In practical terms, for the 2 factor identification applications and keys I had to make phone calls to talk to people about resets and other authentication things. That of course was a solvable problem and just took a bit of a commitment of time to resolve. You can certainly imagine the next problem beyond managing the 2 factor authentication concerns was entering passwords for accounts. The phone to phone transfer process did not sync all the accounts to be ready to rock and roll. That was not even an option during the process. I’m sure it is an option that does not exist for my own protection. The only thing I forgot to work out during the setup process was to enable bedtime mode to prevent unwanted chips, alerts, and other notifications overnight. That problem has been resolved this morning.

A photo of the battery swelling case separation

Considering equations in ML papers

During the course of the 4th of July I got a chance to read a few PDFs of papers. Being able to write within the academic tone that papers usually have is a skill. Sometimes the papers include great scientifically based research, but are difficult to follow due to being poorly written. In the machine learning space this is one of those things that happens and could be compounded due to the mathematics the author is trying to share. Within the abstract and introduction things will start out on the right academic footing, but then as the mathematics start to get introduced things will veer off into the wild unknown. Most of the mathematics that gets shared within the machine learning space is not a provable theorem or something that you can easily break down and check. Every single time somebody starts to walk me through a series of equations in a paper I start to evaluate the work. Most of the time you cannot check the actual output given that the equations in the paper are implemented as code. Generally, that code is not shared so you cannot work your way backward from the code to the paper or the other way around to figure out what the author did for the actual delivery of the mathematics. 

The other piece of the puzzle that often worries me is that the equation presented in the paper is theoretical as an implementation and they are using an algorithm built into software that was already written. Within this example the author did not implement the mathematics within the code and probably is not deriving a perfect reflection of equation and implementation in the paper. Being able to run code as a part of a software package and being able to work through the equation using LaTeX or some other package to articulate it within an editor are very different things. I would have to work it out with pen and paper and then bring it over to the paper after the fact. Generally, I would be working with a known transform or algorithm within the machine learning space. It would be unlikely that I would be advancing the equations denoting the mathematical machinations beyond the original efforts. Within the coded implementation I might do something in an applied way that could ultimately be represented as a novel piece of mathematics. However, most researchers would be better off presenting the code vs. trying to transform the code back into a series of mathematical representations within an academic paper.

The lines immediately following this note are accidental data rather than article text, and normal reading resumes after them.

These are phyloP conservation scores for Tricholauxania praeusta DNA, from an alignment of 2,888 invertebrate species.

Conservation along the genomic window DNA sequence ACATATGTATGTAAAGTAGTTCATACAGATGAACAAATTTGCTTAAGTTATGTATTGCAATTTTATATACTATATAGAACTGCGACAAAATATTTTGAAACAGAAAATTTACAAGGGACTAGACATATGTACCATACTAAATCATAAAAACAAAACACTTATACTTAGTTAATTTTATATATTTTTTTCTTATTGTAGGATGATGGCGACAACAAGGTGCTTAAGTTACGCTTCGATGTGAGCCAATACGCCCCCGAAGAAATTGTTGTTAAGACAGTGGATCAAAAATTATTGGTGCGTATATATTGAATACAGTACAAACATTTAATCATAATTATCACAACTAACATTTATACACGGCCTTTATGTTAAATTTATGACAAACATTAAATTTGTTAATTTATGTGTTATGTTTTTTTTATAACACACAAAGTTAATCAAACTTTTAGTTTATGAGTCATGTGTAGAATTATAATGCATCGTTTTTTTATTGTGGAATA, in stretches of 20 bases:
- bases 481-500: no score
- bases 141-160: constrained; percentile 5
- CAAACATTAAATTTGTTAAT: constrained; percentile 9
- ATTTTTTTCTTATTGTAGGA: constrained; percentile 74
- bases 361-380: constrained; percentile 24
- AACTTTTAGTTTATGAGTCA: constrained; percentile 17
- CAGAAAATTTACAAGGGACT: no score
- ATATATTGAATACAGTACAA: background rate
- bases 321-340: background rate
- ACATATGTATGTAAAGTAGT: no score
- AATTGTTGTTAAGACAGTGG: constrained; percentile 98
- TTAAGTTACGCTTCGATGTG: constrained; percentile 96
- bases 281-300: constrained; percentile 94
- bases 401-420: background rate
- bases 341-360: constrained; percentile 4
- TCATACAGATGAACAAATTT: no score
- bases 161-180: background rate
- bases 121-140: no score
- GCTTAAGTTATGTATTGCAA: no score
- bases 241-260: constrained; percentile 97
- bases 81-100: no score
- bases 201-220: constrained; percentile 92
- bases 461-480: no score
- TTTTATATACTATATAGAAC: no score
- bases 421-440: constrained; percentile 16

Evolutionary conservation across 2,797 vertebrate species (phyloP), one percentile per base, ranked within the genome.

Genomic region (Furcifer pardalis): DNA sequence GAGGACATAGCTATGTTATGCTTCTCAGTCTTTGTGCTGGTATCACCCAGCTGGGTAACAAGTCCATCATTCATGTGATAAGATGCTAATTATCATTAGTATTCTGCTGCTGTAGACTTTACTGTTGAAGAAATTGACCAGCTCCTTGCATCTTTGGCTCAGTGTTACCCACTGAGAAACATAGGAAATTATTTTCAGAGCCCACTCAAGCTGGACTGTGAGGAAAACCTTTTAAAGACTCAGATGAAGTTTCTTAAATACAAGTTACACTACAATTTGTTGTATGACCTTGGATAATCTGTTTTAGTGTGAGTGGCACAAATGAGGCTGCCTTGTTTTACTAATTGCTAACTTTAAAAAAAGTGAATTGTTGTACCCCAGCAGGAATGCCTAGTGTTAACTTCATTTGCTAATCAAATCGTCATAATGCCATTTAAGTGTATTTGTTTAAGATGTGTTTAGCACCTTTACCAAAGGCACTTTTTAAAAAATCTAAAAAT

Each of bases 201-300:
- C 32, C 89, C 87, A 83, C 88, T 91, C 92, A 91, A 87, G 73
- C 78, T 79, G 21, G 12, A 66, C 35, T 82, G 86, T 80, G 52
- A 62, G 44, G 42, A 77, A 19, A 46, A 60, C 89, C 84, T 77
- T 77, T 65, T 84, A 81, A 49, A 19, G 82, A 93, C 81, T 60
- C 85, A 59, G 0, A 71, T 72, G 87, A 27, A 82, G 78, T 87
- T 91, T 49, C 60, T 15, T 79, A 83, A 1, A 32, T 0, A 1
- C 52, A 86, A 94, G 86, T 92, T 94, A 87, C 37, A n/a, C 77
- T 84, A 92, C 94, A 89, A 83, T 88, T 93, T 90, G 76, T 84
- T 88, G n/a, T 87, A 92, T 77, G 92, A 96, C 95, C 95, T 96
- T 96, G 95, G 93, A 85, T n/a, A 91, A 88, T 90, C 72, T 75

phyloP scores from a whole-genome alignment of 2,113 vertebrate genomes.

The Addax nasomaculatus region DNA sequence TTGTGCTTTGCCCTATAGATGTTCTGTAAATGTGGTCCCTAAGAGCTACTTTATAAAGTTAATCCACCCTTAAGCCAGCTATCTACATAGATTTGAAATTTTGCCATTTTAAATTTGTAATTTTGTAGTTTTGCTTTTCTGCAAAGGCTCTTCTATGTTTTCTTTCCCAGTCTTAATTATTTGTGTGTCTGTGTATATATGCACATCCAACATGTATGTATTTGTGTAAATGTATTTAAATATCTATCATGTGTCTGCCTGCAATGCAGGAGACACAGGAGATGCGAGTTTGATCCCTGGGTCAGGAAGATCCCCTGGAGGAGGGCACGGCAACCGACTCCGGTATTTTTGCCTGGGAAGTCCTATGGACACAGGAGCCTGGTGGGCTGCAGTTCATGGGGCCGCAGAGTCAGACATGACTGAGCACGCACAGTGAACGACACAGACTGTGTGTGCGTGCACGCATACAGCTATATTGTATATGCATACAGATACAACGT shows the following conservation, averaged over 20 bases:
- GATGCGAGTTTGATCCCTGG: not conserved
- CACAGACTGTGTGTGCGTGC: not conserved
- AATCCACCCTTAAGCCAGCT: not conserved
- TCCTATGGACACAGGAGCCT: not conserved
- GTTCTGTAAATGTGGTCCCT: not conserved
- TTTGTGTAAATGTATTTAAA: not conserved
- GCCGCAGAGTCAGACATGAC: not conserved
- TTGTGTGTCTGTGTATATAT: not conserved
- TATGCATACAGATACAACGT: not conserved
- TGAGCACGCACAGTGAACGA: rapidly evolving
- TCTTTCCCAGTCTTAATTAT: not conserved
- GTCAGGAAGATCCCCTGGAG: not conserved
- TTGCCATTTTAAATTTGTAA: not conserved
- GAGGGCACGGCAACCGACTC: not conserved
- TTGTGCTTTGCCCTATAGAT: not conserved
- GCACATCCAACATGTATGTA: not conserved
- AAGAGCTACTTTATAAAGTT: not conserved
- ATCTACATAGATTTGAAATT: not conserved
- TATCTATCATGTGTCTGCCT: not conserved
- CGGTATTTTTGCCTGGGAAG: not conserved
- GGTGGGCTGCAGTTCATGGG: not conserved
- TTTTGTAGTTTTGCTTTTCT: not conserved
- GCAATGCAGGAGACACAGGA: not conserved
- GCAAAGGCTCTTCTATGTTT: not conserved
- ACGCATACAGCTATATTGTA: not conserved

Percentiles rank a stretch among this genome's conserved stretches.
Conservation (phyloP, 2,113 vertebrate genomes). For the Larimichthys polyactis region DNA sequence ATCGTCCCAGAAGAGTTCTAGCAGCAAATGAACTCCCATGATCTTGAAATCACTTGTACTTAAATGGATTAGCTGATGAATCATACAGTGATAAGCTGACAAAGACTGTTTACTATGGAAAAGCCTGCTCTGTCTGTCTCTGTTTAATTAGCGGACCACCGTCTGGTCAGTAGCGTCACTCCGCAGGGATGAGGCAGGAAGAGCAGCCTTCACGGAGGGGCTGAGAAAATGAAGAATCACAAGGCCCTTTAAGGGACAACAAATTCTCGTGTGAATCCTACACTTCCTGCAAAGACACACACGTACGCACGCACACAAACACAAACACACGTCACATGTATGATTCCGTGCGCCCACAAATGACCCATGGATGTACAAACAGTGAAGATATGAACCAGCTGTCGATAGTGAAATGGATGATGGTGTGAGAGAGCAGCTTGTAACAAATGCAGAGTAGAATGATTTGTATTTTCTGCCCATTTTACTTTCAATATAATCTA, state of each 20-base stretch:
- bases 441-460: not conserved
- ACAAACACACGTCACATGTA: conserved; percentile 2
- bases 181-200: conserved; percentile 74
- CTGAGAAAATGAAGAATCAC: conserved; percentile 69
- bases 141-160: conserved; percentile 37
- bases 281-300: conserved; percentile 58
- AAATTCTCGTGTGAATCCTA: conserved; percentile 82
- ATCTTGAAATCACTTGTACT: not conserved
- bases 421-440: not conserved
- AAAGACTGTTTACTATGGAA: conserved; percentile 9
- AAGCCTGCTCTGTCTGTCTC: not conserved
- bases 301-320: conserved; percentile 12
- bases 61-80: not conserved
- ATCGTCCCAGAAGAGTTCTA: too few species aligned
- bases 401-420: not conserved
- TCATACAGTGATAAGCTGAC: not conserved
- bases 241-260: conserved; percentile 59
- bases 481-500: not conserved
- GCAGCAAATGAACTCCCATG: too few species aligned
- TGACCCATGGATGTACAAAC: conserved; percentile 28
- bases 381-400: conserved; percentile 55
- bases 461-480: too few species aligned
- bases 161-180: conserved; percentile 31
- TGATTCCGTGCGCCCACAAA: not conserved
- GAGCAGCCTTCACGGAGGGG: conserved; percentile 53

It might very well be a good topic for a research paper to do an analysis of the equations presented in mathematical form in the top 100 machine learning papers by number of citations. It might be interesting to see the overlap in the equations across the paper. Alternatively it might be very illuminating to see if no overlap exists given that it’s possible outside of a shared statistical foundation the researches are not working from a shared mathematical base. A book on the mathematics of machine learning would be interesting to read for sure assuming it built from the basics to the more complex corners of the academy of knowledge surrounding the topic.

Some digital housekeeping

It is that time of year when I open the bookmark manager in Google Chrome and try to clean things up a little bit. The next few observations about the links I’m keeping around the top of my browser.

I have a guitar pedal link saved that I’m considering for purchase. It’s up first on the bar just below the tabs. That link will probably end up getting transferred to the “Older” links folder at some point. That is the final resting spot for links that get accumulated in Google Chrome. 

Next up is a link to the Google Doc that holds all of my Substack posts both previously written and outlined for the future. That document holds countless hours of effort from the previous year. At this point, I don’t really need to make a new document and storing all of the posts in one document has been useful overall. 

Right next to that Google Doc is my link to YouTube subscriptions. This is a stream of all the videos from channels where I’m a subscriber. Honestly, this is the best way to use YouTube to display the most recent content you care about. If you are just using the regular stream, then you are missing out on seeing all the content the channels you subscribe to in one list based on upload time.